• Making birthday cards: Some days, I ask my daughter to make birthday cards for our near and dear ones. Or during festive time, I ask her to make Diwali cards or New Year cards during her winter break. I have kept some supplies like colourful chart papers, glitter borders, glue sticks and stickers so she is kept busy for a substantial amount of time.
  • Love thy neighbour: When all else fails, I outsource the job. Some days, you just don’t want to get involved with kiddie affairs and wish to have some quiet time all by yourself to read a book or watch TV. On those days, mostly on weekend afternoons, I ask our neighbour’s kids to come and play with my daughter. Or, sometimes, my daughter goes to her friends’ homes to play. Some days, I make it more formal and arrange a play-date-cum-catching-up-with-friends day. We take the kids to a neighbourhood park and let them play, while we catch up with each other’s lives. We also arrange potluck parties with only moms and kids in one of the friends’ homes. We realised that when children are with their friends, they don’t ask for phones, tablets or TV.
  • My able-assistant: Beyond all of the above, there is one trump card – the house-chore assistant badge! What do I do when I have ten tasks to complete and a child who wants to engage with a gadget? She becomes my able assistant. On a few weekends when I bake, my daughter is the official egg-breaker! All it takes is just a few words of praise: “You are such a great help, you are doing a very good job of breaking the egg.” She sorts and folds her clothes, picks her next day’s after-school dress, sets the table for dinner and also waters the plants. These days, she also helps me in dusting and keeping the home tidy. Now, she has developed an interest in the kitchen and makes a few no-fire dishes. She has even started a YouTube channel on no-fire cooking and toy review (https://bit.ly/2ITsWrw)! She makes a mean lemonade too, by the way.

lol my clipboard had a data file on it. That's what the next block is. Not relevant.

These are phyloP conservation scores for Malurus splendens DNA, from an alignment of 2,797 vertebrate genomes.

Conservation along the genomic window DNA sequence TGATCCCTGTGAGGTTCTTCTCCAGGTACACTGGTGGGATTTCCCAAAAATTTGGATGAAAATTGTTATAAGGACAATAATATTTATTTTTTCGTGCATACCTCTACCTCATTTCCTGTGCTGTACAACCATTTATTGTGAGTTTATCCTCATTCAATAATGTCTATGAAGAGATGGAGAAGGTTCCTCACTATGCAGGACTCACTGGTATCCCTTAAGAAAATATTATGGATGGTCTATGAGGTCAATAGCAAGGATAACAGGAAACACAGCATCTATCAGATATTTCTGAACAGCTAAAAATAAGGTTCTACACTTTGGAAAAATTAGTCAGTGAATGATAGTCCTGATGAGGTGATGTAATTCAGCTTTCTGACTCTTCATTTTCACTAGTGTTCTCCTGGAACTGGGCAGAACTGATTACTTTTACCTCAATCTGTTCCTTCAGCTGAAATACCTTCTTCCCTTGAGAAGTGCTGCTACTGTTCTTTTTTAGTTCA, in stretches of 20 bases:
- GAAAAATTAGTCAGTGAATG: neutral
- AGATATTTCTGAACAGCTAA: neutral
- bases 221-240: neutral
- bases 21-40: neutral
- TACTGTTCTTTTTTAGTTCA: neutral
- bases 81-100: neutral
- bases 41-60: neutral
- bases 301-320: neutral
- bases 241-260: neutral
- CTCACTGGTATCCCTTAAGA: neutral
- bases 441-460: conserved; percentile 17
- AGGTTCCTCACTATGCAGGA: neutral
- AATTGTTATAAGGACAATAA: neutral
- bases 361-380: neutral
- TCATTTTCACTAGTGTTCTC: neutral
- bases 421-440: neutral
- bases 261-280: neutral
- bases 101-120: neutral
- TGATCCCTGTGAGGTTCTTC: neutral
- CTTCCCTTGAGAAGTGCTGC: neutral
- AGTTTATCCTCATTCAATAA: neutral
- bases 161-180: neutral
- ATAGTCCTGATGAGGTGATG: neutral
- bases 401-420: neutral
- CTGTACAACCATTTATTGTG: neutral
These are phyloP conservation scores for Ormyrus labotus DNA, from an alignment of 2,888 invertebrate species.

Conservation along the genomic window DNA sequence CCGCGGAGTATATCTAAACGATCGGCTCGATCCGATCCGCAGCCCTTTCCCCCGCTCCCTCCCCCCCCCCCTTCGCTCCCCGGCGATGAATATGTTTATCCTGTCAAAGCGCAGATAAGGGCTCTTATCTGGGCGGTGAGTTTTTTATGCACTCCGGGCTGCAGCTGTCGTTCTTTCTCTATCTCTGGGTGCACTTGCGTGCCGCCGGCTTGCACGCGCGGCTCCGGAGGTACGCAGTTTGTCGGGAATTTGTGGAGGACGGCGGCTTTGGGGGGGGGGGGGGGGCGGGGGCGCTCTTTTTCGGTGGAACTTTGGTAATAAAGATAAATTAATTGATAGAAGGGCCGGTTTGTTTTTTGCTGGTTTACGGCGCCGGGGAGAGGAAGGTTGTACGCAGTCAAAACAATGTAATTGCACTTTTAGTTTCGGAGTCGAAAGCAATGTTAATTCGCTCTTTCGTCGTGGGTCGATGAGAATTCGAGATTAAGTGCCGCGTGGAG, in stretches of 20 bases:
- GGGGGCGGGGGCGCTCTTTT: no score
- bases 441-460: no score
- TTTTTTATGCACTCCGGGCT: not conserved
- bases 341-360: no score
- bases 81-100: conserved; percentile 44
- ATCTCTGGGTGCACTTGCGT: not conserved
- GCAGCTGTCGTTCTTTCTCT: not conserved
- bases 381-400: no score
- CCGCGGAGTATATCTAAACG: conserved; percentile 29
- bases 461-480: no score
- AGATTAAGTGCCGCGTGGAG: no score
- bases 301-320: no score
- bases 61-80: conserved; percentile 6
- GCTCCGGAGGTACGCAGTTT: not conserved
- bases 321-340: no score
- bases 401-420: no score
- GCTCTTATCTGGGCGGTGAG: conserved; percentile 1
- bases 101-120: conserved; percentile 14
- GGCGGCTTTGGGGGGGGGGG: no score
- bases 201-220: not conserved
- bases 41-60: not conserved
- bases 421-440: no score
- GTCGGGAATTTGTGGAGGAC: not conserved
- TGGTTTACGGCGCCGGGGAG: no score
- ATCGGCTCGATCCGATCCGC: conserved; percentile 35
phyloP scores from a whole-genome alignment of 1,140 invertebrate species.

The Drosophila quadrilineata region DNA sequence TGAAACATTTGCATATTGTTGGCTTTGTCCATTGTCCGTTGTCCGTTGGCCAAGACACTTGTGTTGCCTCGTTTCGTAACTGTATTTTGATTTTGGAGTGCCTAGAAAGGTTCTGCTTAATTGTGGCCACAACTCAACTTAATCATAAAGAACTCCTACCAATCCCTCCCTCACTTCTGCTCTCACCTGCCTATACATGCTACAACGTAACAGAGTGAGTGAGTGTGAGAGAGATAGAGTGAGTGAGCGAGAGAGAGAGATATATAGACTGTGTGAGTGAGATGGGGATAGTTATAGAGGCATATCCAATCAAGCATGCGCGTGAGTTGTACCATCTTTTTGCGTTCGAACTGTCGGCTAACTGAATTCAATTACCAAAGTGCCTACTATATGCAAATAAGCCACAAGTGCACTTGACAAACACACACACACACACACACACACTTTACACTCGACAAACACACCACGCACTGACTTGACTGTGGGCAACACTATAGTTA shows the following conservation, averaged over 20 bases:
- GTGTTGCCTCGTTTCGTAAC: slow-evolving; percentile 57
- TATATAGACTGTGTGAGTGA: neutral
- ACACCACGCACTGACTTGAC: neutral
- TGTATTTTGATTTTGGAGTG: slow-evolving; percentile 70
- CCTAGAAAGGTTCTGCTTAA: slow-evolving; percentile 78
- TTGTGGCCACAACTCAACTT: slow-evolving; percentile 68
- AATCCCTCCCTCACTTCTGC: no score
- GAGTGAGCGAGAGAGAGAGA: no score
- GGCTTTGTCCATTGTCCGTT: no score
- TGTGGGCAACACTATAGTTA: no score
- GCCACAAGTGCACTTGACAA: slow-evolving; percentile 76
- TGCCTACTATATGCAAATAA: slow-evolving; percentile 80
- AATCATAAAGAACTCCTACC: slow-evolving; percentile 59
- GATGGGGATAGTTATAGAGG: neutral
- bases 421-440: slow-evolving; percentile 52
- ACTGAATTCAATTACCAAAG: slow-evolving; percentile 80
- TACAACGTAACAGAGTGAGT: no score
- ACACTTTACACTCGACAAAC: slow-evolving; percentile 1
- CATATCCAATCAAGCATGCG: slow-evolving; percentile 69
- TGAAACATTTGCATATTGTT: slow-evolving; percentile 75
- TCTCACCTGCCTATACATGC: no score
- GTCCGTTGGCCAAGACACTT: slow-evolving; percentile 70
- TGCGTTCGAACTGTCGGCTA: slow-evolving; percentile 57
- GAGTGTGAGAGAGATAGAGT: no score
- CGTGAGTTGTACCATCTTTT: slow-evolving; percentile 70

If these mantras worked for me, they will for you too. Go ahead and try these out to take the gadget away from your child, and also help him spend his time productively. Win-win, isn’t it?

Editor's note

Technology and gadgets are an integral part of our lives today. We cannot avoid them. Yet, we need to find non-digital ways to keep children physically active, develop their motor skills, stimulate all their senses, and nurture their social and intellectual skills — all necessary for growing a healthy mind and a healthy body. 

Also read: Children And Gadget Addiction

About the expert:

Reviewed by Arundhati Swamy on 24 October 2019

Arundhati Swamy holds a master’s degree in Social Work with specialisation in Family and Child Welfare from the Tata Institute of Social Sciences, Mumbai. She is currently a Counselor for a number of leading schools in the city.

About the author:

Written by Monali Bordoloi on 19 September 2019; updated on 24 October 2019